I presume the OPW will repeat this exercise throughout the country. What moneys have been put aside for the exercise?
The River Lee will cost approximately €800,000 but we have not earmarked a figure for the rest of the country.Part of the process involves learning about the flood risk process. We are carrying out a small exercise in Tullamore on an in-house basis and will consider others on a pilot basis.
I think we have probably put aside approximately €2 million next year for this work.
I will move on to another area. The delegates have not answered the question of where our new super-prison in Cork will be situated. Has the Office of Public Works had any input into the proposals for locating it on Haulbowline Island, on the former Irish ISPAT steel site? It has been suggested by a Minister of the Government that development is taking place in that location. Will State buildings be constructed there?
We have no involvement in that.
The acquisition of the site is not an issue in which the OPW is involved.
Is the OPW involved in Trim Castle or is it out of the loop? Is a review of OPW processes taking place and have lessons been learned from the episode?
Is the Deputy asking about Trim Castle or the development adjacent to it?
The development adjacent to it.
It does not involve our office at all.
Was a review carried out by the OPW into the money handed over to Trim Town Council?
No, because it was not our responsibility.
The €50,000 handed over certainly was.
It was probably the responsibility of the Department of the Environment, Heritage and Local Government at the time.
It was reported as being given directly by the OPW.
I will check it out. Responsibility may have returned to us eventually but my information is that we were not directly involved. However, I will come back to the Deputy with a response on the matter.
I would appreciate that. It seems uncertain and is not in accordance with——
The money was returned to the Department of the Environment, Heritage and Local Government anyway.
Given that the money came from the OPW in the first place, were reviews undertaken or new policy positions adopted?
I am not aware that it came through the Office of Public Works. It may well be that the heritage and national monuments services were involved before they transferred to the Office of Public Works but the OPW itself has not been involved.
I have an article in front of me that states the OPW provided a sum of €50,000 to Trim Town Council.
Mr. David Byers
We experience confusion over this issue all the time. Dúchas was sometimes referred to as OPW because when it was transferred, it retained a lot of our branding. Now it is returning to the OPW, the branding remains. This happened before Dúchas, or the heritage service as it is now, returned to the OPW and I am fairly sure the money was returned directly to the Department of the Environment, Heritage and Local Government by the council.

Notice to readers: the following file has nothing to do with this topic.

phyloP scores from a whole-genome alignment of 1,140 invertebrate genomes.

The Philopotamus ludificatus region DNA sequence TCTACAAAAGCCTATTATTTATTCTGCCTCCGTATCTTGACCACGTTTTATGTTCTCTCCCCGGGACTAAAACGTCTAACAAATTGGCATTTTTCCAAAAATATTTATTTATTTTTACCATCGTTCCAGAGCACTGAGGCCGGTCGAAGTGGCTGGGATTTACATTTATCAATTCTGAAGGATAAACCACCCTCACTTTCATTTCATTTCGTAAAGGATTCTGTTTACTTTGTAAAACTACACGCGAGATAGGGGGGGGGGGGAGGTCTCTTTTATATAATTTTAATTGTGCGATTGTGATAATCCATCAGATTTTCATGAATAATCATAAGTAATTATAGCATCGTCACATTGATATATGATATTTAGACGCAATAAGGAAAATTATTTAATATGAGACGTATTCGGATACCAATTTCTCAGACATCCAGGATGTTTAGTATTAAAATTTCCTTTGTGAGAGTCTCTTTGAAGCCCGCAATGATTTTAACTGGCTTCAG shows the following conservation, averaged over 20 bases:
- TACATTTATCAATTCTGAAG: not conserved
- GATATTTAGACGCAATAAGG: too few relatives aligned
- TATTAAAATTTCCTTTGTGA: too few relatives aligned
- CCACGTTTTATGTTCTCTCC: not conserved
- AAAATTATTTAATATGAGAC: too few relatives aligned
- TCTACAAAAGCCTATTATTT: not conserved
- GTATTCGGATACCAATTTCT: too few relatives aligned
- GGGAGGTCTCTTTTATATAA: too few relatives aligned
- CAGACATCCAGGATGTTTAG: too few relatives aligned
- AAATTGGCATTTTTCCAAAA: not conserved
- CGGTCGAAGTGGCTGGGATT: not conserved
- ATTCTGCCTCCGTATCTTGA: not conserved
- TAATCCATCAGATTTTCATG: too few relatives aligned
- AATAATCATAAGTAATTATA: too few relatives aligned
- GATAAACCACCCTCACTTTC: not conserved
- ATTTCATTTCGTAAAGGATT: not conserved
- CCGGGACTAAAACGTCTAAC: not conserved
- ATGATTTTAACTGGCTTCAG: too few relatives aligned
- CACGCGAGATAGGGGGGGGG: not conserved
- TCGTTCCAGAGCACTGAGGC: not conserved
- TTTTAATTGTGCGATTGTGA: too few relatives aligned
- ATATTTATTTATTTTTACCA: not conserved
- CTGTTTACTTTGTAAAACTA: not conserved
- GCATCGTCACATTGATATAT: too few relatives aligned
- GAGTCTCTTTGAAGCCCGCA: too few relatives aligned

Can Mr. Byers obtain clarification on that?
We will check it but this happens from time to time. We are not the park service and only look after certain places. It is a bit confusing.
We have had much discussion during this and previous meetings with officials from the Department of Communications, Marine and Natural Resources regarding the flood relief scheme in Kilkenny, which Mr. Benton mentioned in his opening address. It is only fair, especially given the discussion on the Lacken weir, that I extend my thanks to the OPW for its co-operation with anglers and other local interest groups on issues relating to the weir, which has now been substantially dealt with. The outcome of the work needs to be seen by people to understand the O'Sullivan report and the positive effects it has had on the river, both visually and for salmon and other fish in the river. I imagine the rock pass is the first such construction in the country.
I thank Mr. Benton for his co-operation with a scheme that has been successfully completed. That work includes not only the Lacken weir but the entire Kilkenny scheme. We have been discussing flood relief schemes but without the Lacken weir, Kilkenny would have been seriously flooded. In spite of all the debate and some cross words, Mr. Benton's contribution, through his officials locally, has been very positive and the anglers thanked him publicly at a function held in Kilkenny.
Despite much debate on the money spent on the scheme, it now looks very well, but smaller issues remain to be resolved such as landscaping and the fencing of two areas with which Mr. Benton is familiar and on which residents of John's Quay are working. Can he encourage his officials to move quickly to bring these matters to a close because much can be learnt for the benefit of other schemes?
At the beginning of the project we encouraged the OPW to put together a video of the scheme as it progressed or to take photographs as it developed. I hope it did that because I walked the area recently and it is hugely different now from when the scheme began. It might be a good idea for the OPW to put on a photographic display for Members of the House or the general public to see what was achieved.